So again just when we think about that criteria and the recommendations, this is an app that helps support it. So I'm gonna stop sharing my screen because I just have a couple minutes left. I need to get off of my mirroring. Okay, I'm gonna go back and into the PowerPoint and I wanna ask everybody, what are your thoughts now? So I know there are some people earlier that were like you don't use screen time with kids that are younger than two, do you do nothing but screen time with zero and two? I don't know about that. What are your thoughts now that mobile technology and apps that are a part of this can be used in meaningful ways even with the youngest learners? While screen time and media should not dominate a young child's play, it can be used effectively to promote language development, play, interaction with peers and adults under development of critical preschool skills. So what do you think? Type in the chat window and let me know.
Did this presentation brought in your perspective? Did it give you a better understanding of the research and policy statements out there? It says multiple attendees are typing. So I'm interested to see what people are thinking. I'm gonna scroll ahead for just a minute while you guys are typing. I wanna let you know, all the resources, all of the articles, websites, reviews on the different apps, links to the apps, all of the research and policy statements I showed you, they're available from my Diigo page. So that's Diigo, www.D-I-I-G-O.com slash user slash Poss Beth, my last name and then the first name. And then if you search under swipe generation, you can click directly on this link as well. So all of those resources, they're linked in the presentation. I know that Nolan is gonna put up the PowerPoint as well but it's all there. And then all of the apps that I show and more are on my Pinterest Pre-K apps page.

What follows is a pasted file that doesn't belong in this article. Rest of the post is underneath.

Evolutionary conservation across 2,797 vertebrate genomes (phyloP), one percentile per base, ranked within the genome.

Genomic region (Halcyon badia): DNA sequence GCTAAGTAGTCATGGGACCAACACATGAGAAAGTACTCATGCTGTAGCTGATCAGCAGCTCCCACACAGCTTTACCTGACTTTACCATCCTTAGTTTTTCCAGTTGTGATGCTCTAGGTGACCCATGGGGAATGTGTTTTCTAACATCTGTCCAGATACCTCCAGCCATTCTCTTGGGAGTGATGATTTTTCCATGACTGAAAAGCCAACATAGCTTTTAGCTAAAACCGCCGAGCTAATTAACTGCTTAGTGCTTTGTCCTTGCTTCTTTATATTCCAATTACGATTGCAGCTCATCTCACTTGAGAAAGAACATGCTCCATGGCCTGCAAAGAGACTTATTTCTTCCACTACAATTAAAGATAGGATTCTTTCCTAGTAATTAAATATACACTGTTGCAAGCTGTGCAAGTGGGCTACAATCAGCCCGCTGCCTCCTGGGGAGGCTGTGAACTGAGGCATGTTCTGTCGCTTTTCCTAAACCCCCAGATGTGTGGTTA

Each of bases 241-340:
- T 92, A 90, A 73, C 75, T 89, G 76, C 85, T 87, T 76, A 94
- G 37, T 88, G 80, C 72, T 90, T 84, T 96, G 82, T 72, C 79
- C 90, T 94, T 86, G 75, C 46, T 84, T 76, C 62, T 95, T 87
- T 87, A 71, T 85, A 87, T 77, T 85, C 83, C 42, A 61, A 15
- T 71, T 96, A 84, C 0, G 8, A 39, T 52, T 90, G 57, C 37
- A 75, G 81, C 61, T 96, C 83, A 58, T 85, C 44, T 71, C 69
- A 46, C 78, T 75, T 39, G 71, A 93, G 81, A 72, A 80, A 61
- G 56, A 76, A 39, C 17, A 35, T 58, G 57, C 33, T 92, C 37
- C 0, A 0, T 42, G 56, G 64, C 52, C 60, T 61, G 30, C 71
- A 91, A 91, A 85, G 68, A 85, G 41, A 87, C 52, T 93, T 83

So you can search for Poss Beth in Pinterest and find them as well but if you go to Diigo, D-I-I-G-O, you search for Beth Poss or my username which is Poss Beth and then look under swipe generation. You'll find all the resources that I referenced in this. So if you need things to explain why you're doing something to help someone change perspective of why it's valuable to use screen time and what are the best practices for using mobile technology with young children, you'll be able to do that. I see there you can, that file, Nolan's making it available to you so it's the whole presentation including my notes. Kailey says it gives a better understanding of the recommendations out there. It helps to know what apps to look for, culturally diverse.